Althea McNish: artist and textile pioneer
Image of Althea McNish at the William Morris Gallery | Alamy
The philosopher Thomas Carlyle suggested history was best understood as the "biography of great men". The House disagrees — and has invited parliamentarians this Black History Month to spotlight inspirational Black women.
“Everything I did, I saw it through a tropical eye".
Althea McNish, 2015.
The way in which the past is written up, and who it is written by, means that we are often not aware of historically significant Black individuals of national and international importance. They are not known beyond a small circle of inquisitive experts.
As we mark another Black History Month (and how I wish we didn’t still need to do this but, given how much there is still to learn and reveal, I’m glad we do) I’m struck by the continued absence of attention paid to pioneering Black women.
Bruce Castle Museum is a Tottenham gem. Sitting on the edge of a park, the museum demonstrates how to serve and engage with local communities by ensuring the richness of the area’s historic diversity is preserved for everyone. For years, the artist and designer Althea McNish lived less than a mile from the museum. McNish came to Britain from Trinidad in 1951, studying at the Central School of Art and Design, then at the Royal College of Art.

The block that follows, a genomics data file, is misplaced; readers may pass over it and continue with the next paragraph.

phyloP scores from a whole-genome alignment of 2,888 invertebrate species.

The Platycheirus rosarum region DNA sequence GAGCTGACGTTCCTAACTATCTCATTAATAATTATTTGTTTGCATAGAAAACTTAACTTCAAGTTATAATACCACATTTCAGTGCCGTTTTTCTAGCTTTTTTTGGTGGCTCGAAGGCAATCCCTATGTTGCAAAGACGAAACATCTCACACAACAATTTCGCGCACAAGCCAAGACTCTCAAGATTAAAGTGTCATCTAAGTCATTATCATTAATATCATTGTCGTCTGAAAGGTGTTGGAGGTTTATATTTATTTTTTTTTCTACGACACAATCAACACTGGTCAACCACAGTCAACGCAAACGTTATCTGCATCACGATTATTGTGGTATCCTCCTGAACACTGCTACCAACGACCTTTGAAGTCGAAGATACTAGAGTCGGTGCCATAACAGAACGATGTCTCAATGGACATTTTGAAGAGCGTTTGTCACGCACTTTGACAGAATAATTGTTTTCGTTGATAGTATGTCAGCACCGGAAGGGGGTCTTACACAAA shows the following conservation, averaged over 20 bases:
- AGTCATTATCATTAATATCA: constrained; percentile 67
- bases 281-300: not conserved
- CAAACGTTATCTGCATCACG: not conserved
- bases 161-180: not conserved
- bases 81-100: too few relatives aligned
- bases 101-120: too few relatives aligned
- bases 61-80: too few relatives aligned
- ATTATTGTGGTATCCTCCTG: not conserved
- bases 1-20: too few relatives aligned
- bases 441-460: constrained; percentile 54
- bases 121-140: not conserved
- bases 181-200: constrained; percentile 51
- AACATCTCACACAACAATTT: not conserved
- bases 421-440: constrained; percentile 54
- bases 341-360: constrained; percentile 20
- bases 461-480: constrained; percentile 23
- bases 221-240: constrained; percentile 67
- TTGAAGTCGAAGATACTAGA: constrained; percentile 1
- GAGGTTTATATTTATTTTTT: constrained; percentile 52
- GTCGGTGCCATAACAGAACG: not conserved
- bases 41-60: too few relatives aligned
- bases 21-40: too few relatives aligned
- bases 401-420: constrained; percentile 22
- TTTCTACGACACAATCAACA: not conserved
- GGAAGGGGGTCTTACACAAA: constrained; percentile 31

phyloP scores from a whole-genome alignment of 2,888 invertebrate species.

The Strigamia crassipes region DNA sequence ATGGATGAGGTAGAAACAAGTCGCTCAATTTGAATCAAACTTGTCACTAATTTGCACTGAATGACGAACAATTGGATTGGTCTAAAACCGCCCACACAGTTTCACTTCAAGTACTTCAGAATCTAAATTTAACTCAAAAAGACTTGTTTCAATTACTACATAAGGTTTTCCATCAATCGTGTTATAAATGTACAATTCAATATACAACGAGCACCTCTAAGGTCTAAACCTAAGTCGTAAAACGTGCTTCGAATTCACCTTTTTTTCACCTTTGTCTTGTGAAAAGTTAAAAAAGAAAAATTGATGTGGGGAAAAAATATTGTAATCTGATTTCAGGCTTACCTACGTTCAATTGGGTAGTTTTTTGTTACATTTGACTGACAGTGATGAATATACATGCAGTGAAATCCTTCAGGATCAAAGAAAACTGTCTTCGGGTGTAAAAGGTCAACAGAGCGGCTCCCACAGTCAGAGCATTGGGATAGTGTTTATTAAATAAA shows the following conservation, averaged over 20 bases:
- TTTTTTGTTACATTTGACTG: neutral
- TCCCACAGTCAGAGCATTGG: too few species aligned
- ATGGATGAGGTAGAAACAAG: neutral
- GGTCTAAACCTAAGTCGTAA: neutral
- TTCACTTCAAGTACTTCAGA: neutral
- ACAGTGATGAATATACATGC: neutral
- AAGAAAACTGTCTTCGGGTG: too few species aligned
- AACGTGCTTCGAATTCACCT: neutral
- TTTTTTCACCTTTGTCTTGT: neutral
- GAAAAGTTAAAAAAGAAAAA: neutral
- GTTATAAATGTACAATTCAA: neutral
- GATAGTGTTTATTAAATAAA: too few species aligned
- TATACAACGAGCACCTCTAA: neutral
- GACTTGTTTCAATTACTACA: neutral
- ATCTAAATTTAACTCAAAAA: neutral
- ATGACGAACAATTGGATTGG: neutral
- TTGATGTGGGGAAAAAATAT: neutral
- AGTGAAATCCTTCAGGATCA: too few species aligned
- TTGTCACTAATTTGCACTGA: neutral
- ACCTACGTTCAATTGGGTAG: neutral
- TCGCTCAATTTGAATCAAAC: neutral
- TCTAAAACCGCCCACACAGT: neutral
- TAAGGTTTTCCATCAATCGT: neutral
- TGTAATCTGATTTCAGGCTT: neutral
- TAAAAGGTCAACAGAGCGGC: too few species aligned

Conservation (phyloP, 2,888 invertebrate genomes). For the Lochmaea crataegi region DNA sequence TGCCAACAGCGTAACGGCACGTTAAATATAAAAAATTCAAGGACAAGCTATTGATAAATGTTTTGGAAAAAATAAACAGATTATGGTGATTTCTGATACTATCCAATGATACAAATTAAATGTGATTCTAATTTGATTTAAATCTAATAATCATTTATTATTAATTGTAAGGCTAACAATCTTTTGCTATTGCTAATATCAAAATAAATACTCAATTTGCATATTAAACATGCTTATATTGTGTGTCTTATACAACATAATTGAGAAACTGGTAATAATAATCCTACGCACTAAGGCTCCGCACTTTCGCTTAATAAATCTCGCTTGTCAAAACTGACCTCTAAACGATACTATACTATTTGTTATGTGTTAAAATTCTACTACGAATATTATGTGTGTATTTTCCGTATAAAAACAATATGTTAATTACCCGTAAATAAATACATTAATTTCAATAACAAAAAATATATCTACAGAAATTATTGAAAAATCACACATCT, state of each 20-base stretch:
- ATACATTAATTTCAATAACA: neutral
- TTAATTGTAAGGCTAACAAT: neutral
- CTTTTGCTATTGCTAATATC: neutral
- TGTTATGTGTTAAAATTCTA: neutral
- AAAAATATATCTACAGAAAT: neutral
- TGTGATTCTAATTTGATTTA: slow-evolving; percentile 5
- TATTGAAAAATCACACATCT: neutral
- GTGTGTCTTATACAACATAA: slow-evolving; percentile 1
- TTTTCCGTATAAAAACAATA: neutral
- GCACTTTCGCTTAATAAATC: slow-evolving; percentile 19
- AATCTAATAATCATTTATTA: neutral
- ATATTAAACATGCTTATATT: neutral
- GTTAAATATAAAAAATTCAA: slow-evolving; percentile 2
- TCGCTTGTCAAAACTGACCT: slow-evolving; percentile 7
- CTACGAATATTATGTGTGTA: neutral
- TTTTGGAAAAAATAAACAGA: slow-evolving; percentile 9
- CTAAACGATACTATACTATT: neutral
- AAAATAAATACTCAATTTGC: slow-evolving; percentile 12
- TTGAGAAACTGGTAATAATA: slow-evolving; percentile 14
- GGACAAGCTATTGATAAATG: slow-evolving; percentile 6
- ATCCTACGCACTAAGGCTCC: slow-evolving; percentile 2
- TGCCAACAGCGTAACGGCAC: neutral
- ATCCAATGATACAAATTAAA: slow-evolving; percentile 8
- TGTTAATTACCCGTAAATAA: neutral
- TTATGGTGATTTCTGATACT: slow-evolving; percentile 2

In 2019, the museum paid tribute to her achievements. But why weren’t there more people talking and writing about this woman? It is only more recently that McNish has become better known.
Since she died, there has been a major exhibition of her work at the William Morris Gallery in Walthamstow, as well as essays in Vogue magazine and in the department store Liberty’s magazine for their customers. The Crafts Council, Goldsmiths University and The Guardian have also carried essays and tributes.
Why weren’t there more people talking and writing about this woman?
Like all good artists, she deployed her creative imagination in a variety of ways, stretching and challenging preconceived ideas. She designed and created a “bachelor girl’s room”, using the limited space to show off her eye for colour, sensing that young people in particular were looking for an escape from the drabness and sombre grey tones of post-war British design.
She also explored the concept of the paper dress, something which the fashion industry, in its quest for sustainable clothing, is still exploring today. Her fabric designs in particular projected the tropical heat and flamboyant abundance of colour in the flora and fauna of the Caribbean.
That Liberty took her work is testament to her creative authenticity and design integrity, especially as the store is often characterised as quintessentially English. It is no exaggeration to say that McNish’s work revolutionised fabric and interior design: it continues to be influential today.
Since McNish died in 2020, the artist Sonia Boyce RA has been working hard to ensure that the legacy of this extraordinary artist and designer is preserved. As a source of inspiration, who better to celebrate than someone who not only created beautiful, compelling, designs but also spoke eloquently about her experiences as a Black woman in the United Kingdom?
Baroness Young of Hornsey is a crossbench member of the House of Lords
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